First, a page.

Luke Anhalt can’t tell you how many times he has played basketball.

In his 17 years, he has taken countless shots, run up and down the court, dribbled and passed the ball, legs pumping, heart pounding, sweat dripping.

He took it all for granted.

He loved it, of course. Worked hard at it. But he didn’t fully grasp what it meant until the day his heart stopped. He hit the floor, essentially lifeless, in cardiac arrest.

Call his survival a miracle or a product of modern medicine, or a combination of both. To Luke, it was also a moment of realization.

“Every time you step on the court is a gift,” he said. “Every time you step off is a gift, too.”

Quick action by teammates and Luke’s coach made all the difference for Luke when his heart stopped, said Christopher Ratnasamy, MD, a pediatric cardiologist specializing in electrophysiology at Spectrum Health Helen DeVos Children’s Hospital.

“They did it by the book. They did everything perfectly,” Dr. Ratnasamy said.

‘In tip-top shape’

Luke, a senior at Calvary Christian High School in Fruitport, Michigan, suffered the cardiac arrest during basketball practice on Dec. 13, 2018.

At first, he had no recollection of the entire day. But eventually, he came to remember eating breakfast that morning. At school, he got ready for tests.

“We had chapel that day,” he said. “I remember getting ready for (basketball) practice but that’s it. There is this hole.”

Friends and family members have filled in the details. During a free-throw drill, Luke suddenly dropped to the ground. A friend looked at him, realized this was no ordinary injury, and called to Coach Jeff Zehr.

As Zehr tended to him, his son Zach—Luke’s best friend—ran for the gym’s automated electronic defibrillator.

Following the AED instructions, the coach performed chest compressions. Then he shocked Luke’s heart. He resumed compressions and placed the AED on Luke’s chest again. It signaled the need for a second shock. At that point, the first responders arrived and took over.

Dr. Ratnasamy praised the coach for his handling of the crisis, particularly for checking to see if the heart went back into arrhythmia.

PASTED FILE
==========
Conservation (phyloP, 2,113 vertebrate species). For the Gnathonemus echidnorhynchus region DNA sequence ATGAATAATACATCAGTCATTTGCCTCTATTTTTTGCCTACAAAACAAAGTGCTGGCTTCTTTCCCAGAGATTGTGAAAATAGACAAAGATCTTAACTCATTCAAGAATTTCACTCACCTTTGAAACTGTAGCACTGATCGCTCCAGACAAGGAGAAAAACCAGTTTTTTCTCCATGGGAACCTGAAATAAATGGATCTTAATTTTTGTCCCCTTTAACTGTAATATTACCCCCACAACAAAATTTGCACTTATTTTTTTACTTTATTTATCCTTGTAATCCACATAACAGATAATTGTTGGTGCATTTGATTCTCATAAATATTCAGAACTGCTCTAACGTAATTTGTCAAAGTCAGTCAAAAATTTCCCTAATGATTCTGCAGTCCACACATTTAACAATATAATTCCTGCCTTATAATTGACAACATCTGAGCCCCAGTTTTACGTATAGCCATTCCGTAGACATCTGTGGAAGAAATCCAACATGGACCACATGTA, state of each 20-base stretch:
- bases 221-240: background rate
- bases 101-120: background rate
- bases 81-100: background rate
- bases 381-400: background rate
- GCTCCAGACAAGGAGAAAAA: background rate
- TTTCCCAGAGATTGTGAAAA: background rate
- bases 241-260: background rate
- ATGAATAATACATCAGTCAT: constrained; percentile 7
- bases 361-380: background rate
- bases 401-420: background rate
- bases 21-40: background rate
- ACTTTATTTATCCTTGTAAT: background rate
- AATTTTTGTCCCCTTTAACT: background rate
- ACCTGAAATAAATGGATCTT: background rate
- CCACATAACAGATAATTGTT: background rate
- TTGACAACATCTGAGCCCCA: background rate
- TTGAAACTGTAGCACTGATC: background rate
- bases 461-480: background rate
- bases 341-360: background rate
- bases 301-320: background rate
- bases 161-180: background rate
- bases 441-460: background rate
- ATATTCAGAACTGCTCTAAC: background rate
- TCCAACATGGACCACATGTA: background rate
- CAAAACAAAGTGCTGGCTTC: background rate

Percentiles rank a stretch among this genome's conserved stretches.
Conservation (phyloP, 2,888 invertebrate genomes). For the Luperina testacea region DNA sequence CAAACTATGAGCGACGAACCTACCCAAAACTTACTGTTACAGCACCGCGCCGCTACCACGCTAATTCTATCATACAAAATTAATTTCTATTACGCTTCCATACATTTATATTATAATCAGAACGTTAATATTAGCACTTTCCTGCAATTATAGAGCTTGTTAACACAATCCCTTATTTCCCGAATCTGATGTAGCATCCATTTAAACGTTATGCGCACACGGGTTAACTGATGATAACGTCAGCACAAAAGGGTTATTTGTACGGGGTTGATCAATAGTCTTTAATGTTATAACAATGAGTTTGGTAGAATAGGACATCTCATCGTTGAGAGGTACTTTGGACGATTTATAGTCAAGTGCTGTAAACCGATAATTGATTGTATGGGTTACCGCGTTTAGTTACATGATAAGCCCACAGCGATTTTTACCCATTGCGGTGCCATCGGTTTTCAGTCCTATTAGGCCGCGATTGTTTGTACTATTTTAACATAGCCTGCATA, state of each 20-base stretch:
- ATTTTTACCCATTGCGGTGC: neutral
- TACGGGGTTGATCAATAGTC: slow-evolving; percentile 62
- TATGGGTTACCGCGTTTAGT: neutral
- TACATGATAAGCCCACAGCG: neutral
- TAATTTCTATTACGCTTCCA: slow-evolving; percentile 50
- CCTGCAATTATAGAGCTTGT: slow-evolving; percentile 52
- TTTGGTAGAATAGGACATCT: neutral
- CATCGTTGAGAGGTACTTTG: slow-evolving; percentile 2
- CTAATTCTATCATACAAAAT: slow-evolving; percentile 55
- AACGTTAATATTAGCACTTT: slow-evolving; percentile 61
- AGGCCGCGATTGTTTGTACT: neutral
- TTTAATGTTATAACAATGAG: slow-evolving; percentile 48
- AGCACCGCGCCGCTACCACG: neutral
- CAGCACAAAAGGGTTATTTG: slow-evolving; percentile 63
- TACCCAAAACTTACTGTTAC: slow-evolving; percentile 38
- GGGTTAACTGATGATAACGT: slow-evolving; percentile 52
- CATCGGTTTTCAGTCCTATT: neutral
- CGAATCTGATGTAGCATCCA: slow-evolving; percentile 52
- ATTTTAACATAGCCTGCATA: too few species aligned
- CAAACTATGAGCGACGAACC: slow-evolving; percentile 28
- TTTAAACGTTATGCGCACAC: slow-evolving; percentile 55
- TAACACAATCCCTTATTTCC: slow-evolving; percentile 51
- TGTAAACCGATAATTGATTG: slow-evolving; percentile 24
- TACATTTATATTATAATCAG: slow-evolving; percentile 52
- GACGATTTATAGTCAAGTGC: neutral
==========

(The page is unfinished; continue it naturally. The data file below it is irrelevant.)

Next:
“It was a miraculous survival to have two shocks,” Dr. Ratnasamy said. “It was a really good save.”

Luke’s heart began to beat and he had a steady pulse by the time they wheeled him to the ambulance.

His parents, Samantha and Jeff Anhalt, were notified and word spread through the school.

When Samantha arrived, she found her two younger children, 14-year-old Cate and 12-year-old Will, in a cluster of students gathered outside the gym, heads bowed in prayer.

Luke went first to a local hospital and then transferred to Helen DeVos Children’s Hospital that evening.

By Saturday, he became more aware of his surroundings. He asked his family repeatedly how he ended up in the hospital. Told about the cardiac arrest, he laughed and shook his head.

“My heart is superb,” he said. “I’m in tip-top shape.”

An MRI, CT scan, echocardiogram and multiple EKGs showed no damage to the heart muscle. His heart function had returned to normal.

The tests also did not reveal why Luke’s heart suddenly stopped on the court.

Four days after the cardiac arrest, Luke underwent surgery to get an implanted cardiac defibrillator, which will shock his heart if he suffers a repeat episode.

“The defibrillator is like a guardian angel to protect him if he ever goes into arrhythmia,” Dr. Ratnasamy said.

The device sits beneath the skin on the left side of his back. It protrudes a bit, a physical reminder of what he endured.